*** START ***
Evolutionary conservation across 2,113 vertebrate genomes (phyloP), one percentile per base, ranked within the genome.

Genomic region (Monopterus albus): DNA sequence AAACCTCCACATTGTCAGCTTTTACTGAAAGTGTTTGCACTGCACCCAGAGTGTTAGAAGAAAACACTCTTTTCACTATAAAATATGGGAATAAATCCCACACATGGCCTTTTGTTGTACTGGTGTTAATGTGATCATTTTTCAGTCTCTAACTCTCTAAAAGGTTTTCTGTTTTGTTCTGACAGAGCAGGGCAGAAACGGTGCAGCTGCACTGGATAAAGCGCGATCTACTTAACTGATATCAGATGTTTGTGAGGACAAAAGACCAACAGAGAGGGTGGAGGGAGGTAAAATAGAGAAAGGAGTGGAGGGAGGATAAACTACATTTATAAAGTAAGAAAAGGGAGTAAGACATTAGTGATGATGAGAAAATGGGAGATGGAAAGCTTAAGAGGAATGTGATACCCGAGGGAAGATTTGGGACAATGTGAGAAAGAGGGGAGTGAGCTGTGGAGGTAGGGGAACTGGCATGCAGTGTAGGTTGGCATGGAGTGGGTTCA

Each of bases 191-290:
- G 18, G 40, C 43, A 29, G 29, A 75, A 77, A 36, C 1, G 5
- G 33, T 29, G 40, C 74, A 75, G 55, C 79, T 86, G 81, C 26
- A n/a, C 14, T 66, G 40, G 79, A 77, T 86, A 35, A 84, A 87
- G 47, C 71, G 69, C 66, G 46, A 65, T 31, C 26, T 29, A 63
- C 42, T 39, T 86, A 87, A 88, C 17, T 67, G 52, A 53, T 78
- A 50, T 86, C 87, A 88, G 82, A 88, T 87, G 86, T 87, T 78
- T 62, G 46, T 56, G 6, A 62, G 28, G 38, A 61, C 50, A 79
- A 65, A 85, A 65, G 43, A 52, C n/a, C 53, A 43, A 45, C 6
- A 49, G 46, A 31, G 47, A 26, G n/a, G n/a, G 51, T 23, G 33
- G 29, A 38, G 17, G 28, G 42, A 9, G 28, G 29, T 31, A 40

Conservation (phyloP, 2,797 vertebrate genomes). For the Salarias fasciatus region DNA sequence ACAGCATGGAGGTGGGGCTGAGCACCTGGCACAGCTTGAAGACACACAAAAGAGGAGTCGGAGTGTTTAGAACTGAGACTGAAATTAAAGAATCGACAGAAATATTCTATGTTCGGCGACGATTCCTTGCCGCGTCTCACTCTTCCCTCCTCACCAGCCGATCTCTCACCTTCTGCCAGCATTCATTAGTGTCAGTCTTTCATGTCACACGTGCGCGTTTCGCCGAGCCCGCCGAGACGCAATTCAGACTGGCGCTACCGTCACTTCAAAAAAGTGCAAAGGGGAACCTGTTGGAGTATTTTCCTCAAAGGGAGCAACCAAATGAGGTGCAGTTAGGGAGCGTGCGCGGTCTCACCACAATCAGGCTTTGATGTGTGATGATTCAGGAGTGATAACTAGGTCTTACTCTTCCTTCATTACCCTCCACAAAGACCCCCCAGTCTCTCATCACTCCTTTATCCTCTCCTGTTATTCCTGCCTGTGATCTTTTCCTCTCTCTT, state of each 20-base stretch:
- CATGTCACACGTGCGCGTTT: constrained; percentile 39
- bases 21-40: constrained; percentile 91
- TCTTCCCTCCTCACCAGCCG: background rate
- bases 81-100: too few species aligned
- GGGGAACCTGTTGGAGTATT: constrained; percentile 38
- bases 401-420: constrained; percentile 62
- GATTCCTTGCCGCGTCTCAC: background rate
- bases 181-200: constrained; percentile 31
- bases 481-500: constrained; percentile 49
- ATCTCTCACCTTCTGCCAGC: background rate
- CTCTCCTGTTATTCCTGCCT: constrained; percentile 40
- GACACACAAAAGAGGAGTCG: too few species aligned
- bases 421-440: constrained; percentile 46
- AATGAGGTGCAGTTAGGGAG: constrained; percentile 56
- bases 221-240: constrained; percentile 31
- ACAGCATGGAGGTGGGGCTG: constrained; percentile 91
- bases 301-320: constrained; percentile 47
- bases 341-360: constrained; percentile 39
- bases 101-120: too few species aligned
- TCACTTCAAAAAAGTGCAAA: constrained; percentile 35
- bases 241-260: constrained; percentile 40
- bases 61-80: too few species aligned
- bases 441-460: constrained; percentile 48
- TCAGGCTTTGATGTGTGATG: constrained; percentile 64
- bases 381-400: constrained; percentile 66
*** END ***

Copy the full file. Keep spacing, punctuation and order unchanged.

Evolutionary conservation across 2,113 vertebrate genomes (phyloP), one percentile per base, ranked within the genome.

Genomic region (Monopterus albus): DNA sequence AAACCTCCACATTGTCAGCTTTTACTGAAAGTGTTTGCACTGCACCCAGAGTGTTAGAAGAAAACACTCTTTTCACTATAAAATATGGGAATAAATCCCACACATGGCCTTTTGTTGTACTGGTGTTAATGTGATCATTTTTCAGTCTCTAACTCTCTAAAAGGTTTTCTGTTTTGTTCTGACAGAGCAGGGCAGAAACGGTGCAGCTGCACTGGATAAAGCGCGATCTACTTAACTGATATCAGATGTTTGTGAGGACAAAAGACCAACAGAGAGGGTGGAGGGAGGTAAAATAGAGAAAGGAGTGGAGGGAGGATAAACTACATTTATAAAGTAAGAAAAGGGAGTAAGACATTAGTGATGATGAGAAAATGGGAGATGGAAAGCTTAAGAGGAATGTGATACCCGAGGGAAGATTTGGGACAATGTGAGAAAGAGGGGAGTGAGCTGTGGAGGTAGGGGAACTGGCATGCAGTGTAGGTTGGCATGGAGTGGGTTCA

Each of bases 191-290:
- G 18, G 40, C 43, A 29, G 29, A 75, A 77, A 36, C 1, G 5
- G 33, T 29, G 40, C 74, A 75, G 55, C 79, T 86, G 81, C 26
- A n/a, C 14, T 66, G 40, G 79, A 77, T 86, A 35, A 84, A 87
- G 47, C 71, G 69, C 66, G 46, A 65, T 31, C 26, T 29, A 63
- C 42, T 39, T 86, A 87, A 88, C 17, T 67, G 52, A 53, T 78
- A 50, T 86, C 87, A 88, G 82, A 88, T 87, G 86, T 87, T 78
- T 62, G 46, T 56, G 6, A 62, G 28, G 38, A 61, C 50, A 79
- A 65, A 85, A 65, G 43, A 52, C n/a, C 53, A 43, A 45, C 6
- A 49, G 46, A 31, G 47, A 26, G n/a, G n/a, G 51, T 23, G 33
- G 29, A 38, G 17, G 28, G 42, A 9, G 28, G 29, T 31, A 40

Conservation (phyloP, 2,797 vertebrate genomes). For the Salarias fasciatus region DNA sequence ACAGCATGGAGGTGGGGCTGAGCACCTGGCACAGCTTGAAGACACACAAAAGAGGAGTCGGAGTGTTTAGAACTGAGACTGAAATTAAAGAATCGACAGAAATATTCTATGTTCGGCGACGATTCCTTGCCGCGTCTCACTCTTCCCTCCTCACCAGCCGATCTCTCACCTTCTGCCAGCATTCATTAGTGTCAGTCTTTCATGTCACACGTGCGCGTTTCGCCGAGCCCGCCGAGACGCAATTCAGACTGGCGCTACCGTCACTTCAAAAAAGTGCAAAGGGGAACCTGTTGGAGTATTTTCCTCAAAGGGAGCAACCAAATGAGGTGCAGTTAGGGAGCGTGCGCGGTCTCACCACAATCAGGCTTTGATGTGTGATGATTCAGGAGTGATAACTAGGTCTTACTCTTCCTTCATTACCCTCCACAAAGACCCCCCAGTCTCTCATCACTCCTTTATCCTCTCCTGTTATTCCTGCCTGTGATCTTTTCCTCTCTCTT, state of each 20-base stretch:
- CATGTCACACGTGCGCGTTT: constrained; percentile 39
- bases 21-40: constrained; percentile 91
- TCTTCCCTCCTCACCAGCCG: background rate
- bases 81-100: too few species aligned
- GGGGAACCTGTTGGAGTATT: constrained; percentile 38
- bases 401-420: constrained; percentile 62
- GATTCCTTGCCGCGTCTCAC: background rate
- bases 181-200: constrained; percentile 31
- bases 481-500: constrained; percentile 49
- ATCTCTCACCTTCTGCCAGC: background rate
- CTCTCCTGTTATTCCTGCCT: constrained; percentile 40
- GACACACAAAAGAGGAGTCG: too few species aligned
- bases 421-440: constrained; percentile 46
- AATGAGGTGCAGTTAGGGAG: constrained; percentile 56
- bases 221-240: constrained; percentile 31
- ACAGCATGGAGGTGGGGCTG: constrained; percentile 91
- bases 301-320: constrained; percentile 47
- bases 341-360: constrained; percentile 39
- bases 101-120: too few species aligned
- TCACTTCAAAAAAGTGCAAA: constrained; percentile 35
- bases 241-260: constrained; percentile 40
- bases 61-80: too few species aligned
- bases 441-460: constrained; percentile 48
- TCAGGCTTTGATGTGTGATG: constrained; percentile 64
- bases 381-400: constrained; percentile 66